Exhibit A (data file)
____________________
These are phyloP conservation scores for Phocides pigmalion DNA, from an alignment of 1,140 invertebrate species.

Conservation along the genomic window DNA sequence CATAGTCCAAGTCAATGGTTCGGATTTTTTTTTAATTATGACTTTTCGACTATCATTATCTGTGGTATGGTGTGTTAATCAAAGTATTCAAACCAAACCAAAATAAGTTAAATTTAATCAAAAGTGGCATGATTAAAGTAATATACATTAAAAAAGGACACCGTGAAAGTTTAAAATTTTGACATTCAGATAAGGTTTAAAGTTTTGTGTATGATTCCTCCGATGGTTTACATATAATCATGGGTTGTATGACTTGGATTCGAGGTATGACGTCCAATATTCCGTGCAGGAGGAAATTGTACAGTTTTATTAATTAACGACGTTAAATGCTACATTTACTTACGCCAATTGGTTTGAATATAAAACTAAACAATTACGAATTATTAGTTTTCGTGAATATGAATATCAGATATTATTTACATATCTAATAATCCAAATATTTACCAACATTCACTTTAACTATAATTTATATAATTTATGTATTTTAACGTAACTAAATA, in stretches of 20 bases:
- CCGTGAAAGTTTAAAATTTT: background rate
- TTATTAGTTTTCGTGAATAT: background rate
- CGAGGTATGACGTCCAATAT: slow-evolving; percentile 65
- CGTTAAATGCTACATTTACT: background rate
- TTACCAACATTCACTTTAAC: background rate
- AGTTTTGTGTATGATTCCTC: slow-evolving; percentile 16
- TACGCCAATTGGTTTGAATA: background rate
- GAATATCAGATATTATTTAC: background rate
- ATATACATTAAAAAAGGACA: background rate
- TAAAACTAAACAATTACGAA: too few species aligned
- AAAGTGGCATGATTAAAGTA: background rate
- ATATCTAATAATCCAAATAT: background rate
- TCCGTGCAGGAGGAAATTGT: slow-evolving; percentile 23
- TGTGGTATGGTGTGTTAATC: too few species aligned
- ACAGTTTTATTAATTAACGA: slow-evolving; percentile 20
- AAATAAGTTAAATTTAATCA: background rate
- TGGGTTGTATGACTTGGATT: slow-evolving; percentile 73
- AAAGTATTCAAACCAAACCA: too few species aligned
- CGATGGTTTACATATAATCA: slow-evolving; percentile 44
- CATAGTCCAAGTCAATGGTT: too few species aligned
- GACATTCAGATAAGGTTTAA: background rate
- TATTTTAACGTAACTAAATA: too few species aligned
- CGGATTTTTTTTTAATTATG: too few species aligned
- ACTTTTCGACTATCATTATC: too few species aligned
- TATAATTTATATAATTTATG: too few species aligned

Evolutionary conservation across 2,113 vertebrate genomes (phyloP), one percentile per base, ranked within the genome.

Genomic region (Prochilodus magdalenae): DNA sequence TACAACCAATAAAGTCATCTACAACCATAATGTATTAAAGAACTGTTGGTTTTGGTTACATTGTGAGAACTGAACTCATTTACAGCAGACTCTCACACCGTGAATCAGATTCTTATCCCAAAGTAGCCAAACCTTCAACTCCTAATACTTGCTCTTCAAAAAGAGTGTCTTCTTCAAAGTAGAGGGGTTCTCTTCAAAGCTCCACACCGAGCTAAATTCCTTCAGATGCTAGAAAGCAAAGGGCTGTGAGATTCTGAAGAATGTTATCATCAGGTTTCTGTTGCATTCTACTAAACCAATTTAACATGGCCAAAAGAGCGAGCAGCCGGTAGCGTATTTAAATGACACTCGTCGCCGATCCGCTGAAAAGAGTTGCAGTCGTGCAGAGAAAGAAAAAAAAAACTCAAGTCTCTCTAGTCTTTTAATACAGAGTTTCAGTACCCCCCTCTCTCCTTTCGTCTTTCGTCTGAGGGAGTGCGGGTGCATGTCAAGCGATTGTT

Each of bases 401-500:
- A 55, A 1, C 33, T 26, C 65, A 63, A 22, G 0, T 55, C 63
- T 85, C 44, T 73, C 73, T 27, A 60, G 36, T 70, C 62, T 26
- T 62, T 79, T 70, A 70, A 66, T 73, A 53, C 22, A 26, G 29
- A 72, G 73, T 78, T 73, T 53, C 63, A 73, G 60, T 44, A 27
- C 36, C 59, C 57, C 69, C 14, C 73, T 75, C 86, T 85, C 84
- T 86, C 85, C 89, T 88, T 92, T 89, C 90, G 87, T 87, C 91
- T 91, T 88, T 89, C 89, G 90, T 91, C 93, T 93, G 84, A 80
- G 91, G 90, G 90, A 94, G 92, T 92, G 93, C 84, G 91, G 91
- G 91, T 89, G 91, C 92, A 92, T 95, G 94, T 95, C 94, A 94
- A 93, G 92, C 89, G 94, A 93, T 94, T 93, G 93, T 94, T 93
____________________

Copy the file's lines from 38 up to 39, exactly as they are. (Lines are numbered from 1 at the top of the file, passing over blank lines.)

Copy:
- G 91, G 90, G 90, A 94, G 92, T 92, G 93, C 84, G 91, G 91
- G 91, T 89, G 91, C 92, A 92, T 95, G 94, T 95, C 94, A 94